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How do I Open a Yarn Shop?

By Sheri Cyprus
Updated May 17, 2024
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Opening a yarn shop can be an ideal retail business option for those with a passion for knitting, crochet or needlepoint. A lot of research and preparation should be done before starting a yarn shop business. Since many businesses don't survive the first year, a business plan is essential. You should decide on your business model -- such as whether you'll also sell yarn through the Internet to expand your customer base.

Getting information and advice from local small business centers in your area is a great idea. You should also be sure to get feedback from potential customers about which types of yarns and supplies they're looking for. You could attend community craft fairs and perhaps hand out surveys asking for opinions. You could feature some of your yarn handiwork items and by knitting or crocheting something during a community event, you can attract attention from potential customers and have a chance to ask them what they would like to see in a yarn shop in the area. If they are interested in lessons, this may be another source of income to consider for your store.

Learning the ins and outs of making a profit from a retail business is essential. Remember that having a retail store is not just about offering yarn for sale, but that advertising, accounting and ordering supplies must be done efficiently in order to make a profit. In addition to getting information from a small business help center, retailers in the area your yarn shop is in questions about the amount of customer traffic. If you have decided to sell yarn on the Internet in addition to having a brick and mortar yarn shop, research online yarn websites to determine which e-commerce options would best suit your business. Estimate the additional expenses for online needs such as creating and maintaining a website.

Once you’ve received enough information, you’ll need to analyze what you’ve gathered and estimate what your profit is likely to be in relation to your expenses. Research commercial space in your area and compare the expected traffic with the price to lease the space. Of course, you must also research yarn suppliers and make sure you’ll be able to stock what you’ve determined your customer base desires in terms of yarn. Not only will you need to be able to get the yarn customers want, but your price will have to fall within their expectations. Research your local and online competition, decide what will make your yarn shop different and beneficial to customers and decide how you’ll communicate those benefits to attract your customer base.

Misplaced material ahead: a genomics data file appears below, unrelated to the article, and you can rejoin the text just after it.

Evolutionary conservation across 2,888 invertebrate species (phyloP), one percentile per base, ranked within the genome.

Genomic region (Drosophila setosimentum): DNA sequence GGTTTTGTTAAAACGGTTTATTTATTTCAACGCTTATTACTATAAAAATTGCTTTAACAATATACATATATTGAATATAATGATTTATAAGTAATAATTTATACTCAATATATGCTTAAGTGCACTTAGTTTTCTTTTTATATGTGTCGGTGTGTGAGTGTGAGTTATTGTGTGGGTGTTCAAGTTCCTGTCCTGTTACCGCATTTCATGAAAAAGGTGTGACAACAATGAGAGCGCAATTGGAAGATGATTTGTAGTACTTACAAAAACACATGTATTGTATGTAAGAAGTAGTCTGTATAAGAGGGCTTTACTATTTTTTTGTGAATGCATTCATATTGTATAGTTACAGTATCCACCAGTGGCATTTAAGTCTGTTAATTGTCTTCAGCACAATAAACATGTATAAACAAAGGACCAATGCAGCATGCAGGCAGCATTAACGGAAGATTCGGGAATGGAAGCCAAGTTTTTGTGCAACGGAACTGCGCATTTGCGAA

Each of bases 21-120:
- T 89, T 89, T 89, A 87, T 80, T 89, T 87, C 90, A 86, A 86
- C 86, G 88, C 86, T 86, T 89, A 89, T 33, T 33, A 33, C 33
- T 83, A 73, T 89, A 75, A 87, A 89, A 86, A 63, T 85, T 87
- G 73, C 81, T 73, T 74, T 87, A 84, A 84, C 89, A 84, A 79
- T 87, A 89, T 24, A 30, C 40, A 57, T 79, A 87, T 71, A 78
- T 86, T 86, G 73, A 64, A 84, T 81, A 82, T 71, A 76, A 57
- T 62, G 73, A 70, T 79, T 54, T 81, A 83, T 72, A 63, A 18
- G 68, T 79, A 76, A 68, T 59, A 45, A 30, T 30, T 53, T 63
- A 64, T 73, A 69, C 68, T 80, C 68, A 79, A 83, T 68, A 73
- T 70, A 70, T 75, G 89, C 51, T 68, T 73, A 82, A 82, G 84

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Discussion Comments
By KoiwiGal — On Jan 30, 2015

@pleonasm - Just remember that if a person is hoping to run a store online they will have to compete with wholesalers that also sell online. Wool can be so expensive and I use a lot of knitting yarn making hats and scarves to sell, so I usually try to get the absolute cheapest price possible.

I might make an impulse buy in a real store, or occasionally prefer to buy in person because it means I can be sure of the quality, but if I'm buying online I'm absolutely going to be going for the lowest price. If a store isn't competitive, I'm not even going to bother.

By pleonasm — On Jan 30, 2015

@irontoenail - Well, the other thing that people could do, particularly if they are selling small amounts of stock, is to set up an online store rather than a traditional wool and yarn shop. I know a couple of ladies who sell alpaca wool that they dye themselves and they don't ever have enough stock to really open a full shop, but they have plenty of regular, devoted customers online.

You could get yourself started at a craft fair and just use it as a chance to build an email customer base. There's always a market for high quality, specialized products like this.

By irontoenail — On Jan 29, 2015

One thing you might like to do in terms of on-the-ground research, is to open what they call a "pop-up" shop in the general area where you want to sell your yarn. These seem to be more and more popular in my town and are often there to sell surplus stock, but I'm sure you could use one to sell knitting yarn and see how much interest there is in it without a long term commitment on the lease and stock.

Alternatively, you could start with a stall in a market. There are often regular markets in big cities with a emphasis on crafts or handmade items, which would attract the right kind of customer.

It's something to consider even once you get a shop set up, since it can be invaluable for advertising.

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